So what can you expect from this book. Well, if you thought ModSecurity was just a few rules to look for some simply XSS and SQLi attacks, then you’re in for a real treat. This book really takes everything into account and gives even beginners to WAF solutions a great overview of how ModSecurity can really improve the security of your environment. For those more advanced readers, there’s enough meat here to really start expanding and streamlining how you’re running ModSecurity, so you can get the most out of your install.

* Installation and configuration of ModSecurity
* Logging of complete HTTP traffic
* Rule writing, in detail
* IP address, session, and user tracking
* Session management hardening
* Whitelisting, blacklisting, and IP reputation management
* Advanced blocking strategies
* Integration with other Apache modules
* Working with rule sets
* Virtual patching
* Performance considerations
* Content injection
* XML inspection
* Writing rules in Lua
* Extending ModSecurity in C

As you can see, there’s a lot more to ModSecurity than just a simple rule set. Alongside all this information, the book also includes a bonus copy of the official ModSecurity Reference Manual, for those times when you just need to know what rule options to use where.

Considering I’m a newcomer to ModSecurity, I found this book a surprisingly easy read. It’s also not often that I take the time to sit and really read a book cover to cover. With this book however that was more than easy, it was a pleasure. The writing style is fluid, very readable and surprisingly personal. Even the highly technical information was well explained, well thought out, and accompanied by just enough examples to hammer the point home without being overwhelming or ruining the flow. With that said, newcomers to the ModSecurity field may have to reread a few paragraphs to really let the information sink in, I know I did at times. As simple as the premise of ModSecurity is, it can get very complex when you start playing around with rule inheritance, advanced logging, and interaction with other Apache modules. Still, all the information you need is here, it’s just about taking the time to understand.If there was one negative I could say about this book it’s the brief handling of a few points. In particular I found the chapter on LUA rules a little to rushed for my liking. There wasn’t as much discussion about what could really be achieved with LUA, and left me wondering if what I wanted to do would even be possible. There may be a good reason for this, as LUA support is still in early/experimental stages. Hopefully this is something the author will be expanding upon in later revisions as LUA support grows and become better defined. Another thing to note, is that the book is 324 pages in length. This does however include the bonus content (ModSecurity Reference Manual) that makes up the final 94 pages. That’s not to say this is a bad thing, after all, we want quality and not quantity. Especially when we’re all reading so much to keep ourselves up to date.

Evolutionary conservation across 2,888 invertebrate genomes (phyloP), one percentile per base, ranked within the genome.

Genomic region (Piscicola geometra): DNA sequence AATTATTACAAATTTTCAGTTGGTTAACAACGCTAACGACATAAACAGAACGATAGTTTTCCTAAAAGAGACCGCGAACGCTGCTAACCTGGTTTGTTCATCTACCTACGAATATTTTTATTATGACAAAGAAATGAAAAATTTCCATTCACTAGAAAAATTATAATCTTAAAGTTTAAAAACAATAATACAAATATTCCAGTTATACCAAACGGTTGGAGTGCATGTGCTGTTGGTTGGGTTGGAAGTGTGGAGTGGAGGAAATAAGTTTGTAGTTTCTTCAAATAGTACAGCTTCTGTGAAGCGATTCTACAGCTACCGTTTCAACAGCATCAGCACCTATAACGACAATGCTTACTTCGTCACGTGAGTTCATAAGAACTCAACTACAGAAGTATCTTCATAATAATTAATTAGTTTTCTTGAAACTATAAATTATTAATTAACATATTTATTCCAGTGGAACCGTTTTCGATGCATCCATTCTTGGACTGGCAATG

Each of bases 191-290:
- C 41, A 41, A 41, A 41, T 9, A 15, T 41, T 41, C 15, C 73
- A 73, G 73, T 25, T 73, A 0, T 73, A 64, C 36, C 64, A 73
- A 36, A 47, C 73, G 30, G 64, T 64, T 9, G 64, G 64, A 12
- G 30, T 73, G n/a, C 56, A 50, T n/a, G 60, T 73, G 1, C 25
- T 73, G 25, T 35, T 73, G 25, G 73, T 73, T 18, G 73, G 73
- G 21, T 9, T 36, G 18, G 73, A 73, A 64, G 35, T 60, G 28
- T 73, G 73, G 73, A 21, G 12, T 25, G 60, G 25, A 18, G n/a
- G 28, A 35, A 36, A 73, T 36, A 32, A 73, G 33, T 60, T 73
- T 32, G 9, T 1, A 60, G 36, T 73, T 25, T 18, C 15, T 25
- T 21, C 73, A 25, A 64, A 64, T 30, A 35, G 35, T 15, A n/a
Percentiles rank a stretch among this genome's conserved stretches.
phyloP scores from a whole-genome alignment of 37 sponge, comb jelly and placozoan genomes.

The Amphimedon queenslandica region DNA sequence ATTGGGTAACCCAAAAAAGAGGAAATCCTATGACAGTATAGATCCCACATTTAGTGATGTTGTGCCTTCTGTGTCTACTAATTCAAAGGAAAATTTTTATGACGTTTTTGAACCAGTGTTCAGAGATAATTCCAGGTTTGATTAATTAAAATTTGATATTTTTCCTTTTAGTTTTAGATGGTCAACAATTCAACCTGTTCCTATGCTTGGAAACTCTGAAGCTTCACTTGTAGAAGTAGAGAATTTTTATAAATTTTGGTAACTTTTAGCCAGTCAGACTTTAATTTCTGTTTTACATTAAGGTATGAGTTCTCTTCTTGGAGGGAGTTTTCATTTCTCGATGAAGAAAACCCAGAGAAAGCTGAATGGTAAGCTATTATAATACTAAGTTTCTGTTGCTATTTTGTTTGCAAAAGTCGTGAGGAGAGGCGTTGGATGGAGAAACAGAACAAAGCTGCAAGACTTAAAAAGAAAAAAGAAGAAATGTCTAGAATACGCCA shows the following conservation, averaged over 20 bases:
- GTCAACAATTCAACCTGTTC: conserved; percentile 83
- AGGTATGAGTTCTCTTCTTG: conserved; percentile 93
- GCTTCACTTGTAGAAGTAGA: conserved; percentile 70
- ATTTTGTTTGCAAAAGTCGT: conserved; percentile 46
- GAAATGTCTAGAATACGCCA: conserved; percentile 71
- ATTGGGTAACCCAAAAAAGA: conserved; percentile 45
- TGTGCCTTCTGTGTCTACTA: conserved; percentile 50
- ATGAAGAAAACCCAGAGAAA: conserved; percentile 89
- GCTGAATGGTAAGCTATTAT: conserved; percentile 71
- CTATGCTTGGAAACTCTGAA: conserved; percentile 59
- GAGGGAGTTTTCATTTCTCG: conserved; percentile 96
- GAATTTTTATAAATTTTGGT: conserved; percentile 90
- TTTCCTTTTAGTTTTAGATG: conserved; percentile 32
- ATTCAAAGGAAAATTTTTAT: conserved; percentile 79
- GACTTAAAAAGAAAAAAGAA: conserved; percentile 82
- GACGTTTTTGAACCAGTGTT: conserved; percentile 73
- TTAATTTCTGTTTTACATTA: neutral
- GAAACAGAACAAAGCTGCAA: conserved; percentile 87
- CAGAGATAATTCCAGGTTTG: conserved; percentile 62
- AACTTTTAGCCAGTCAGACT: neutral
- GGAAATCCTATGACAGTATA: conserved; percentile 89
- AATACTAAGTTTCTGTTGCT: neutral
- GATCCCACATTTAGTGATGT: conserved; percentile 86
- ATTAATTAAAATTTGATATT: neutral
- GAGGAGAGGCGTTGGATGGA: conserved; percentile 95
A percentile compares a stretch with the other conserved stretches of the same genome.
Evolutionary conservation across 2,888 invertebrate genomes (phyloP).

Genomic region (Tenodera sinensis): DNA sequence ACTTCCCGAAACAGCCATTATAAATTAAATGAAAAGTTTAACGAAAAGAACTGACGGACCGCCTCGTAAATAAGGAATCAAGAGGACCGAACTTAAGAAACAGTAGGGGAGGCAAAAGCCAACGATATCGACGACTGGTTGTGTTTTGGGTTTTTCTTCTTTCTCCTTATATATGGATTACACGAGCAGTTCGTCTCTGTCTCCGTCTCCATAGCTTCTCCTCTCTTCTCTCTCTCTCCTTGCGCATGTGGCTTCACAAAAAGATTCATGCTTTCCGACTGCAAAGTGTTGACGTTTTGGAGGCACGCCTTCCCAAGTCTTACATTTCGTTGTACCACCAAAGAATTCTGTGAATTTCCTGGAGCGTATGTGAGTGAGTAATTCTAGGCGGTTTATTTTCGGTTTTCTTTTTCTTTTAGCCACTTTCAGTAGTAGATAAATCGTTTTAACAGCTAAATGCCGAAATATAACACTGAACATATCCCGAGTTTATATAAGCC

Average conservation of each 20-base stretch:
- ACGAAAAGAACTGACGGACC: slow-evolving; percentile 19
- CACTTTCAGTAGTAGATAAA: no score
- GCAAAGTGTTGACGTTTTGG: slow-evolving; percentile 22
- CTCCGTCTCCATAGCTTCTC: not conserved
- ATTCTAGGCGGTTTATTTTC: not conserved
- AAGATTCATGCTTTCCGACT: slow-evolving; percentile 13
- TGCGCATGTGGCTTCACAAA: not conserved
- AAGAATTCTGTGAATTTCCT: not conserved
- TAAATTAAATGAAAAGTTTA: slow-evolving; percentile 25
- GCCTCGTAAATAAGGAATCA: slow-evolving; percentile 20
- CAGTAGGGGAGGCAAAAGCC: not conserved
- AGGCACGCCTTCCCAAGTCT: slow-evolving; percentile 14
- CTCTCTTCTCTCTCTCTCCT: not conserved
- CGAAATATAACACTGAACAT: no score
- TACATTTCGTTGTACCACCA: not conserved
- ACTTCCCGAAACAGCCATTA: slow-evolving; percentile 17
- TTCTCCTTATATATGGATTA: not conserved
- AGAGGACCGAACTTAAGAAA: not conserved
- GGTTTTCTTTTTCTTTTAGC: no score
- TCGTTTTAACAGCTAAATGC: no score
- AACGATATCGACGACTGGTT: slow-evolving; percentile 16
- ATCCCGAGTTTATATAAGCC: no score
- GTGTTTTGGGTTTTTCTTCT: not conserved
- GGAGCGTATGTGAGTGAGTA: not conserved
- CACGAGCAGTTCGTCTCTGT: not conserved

I don’t tend to stray away from the offensive side of things that often. It’s hard sometimes to squeeze in enough time to really take a hard look at defense. That’s a shame to be honest, as without knowing about defense, you can’t come up with a good offense, and vice versa. I think Sun Tzu said it best “If you know the enemy and know yourself, you need not fear the result of a hundred battles”.

One surprising outcome of reading this book is the number of ideas that formed while reading it. I have a range of future projects going round in my head now… and that’s a good thing. Something about this book just seemed to spur my creative juices to really think about things that I might have previously thought impossible, or never really considered. I know this isn’t the last time you’ll be reading about ModSecurity on this blog that’s for sure!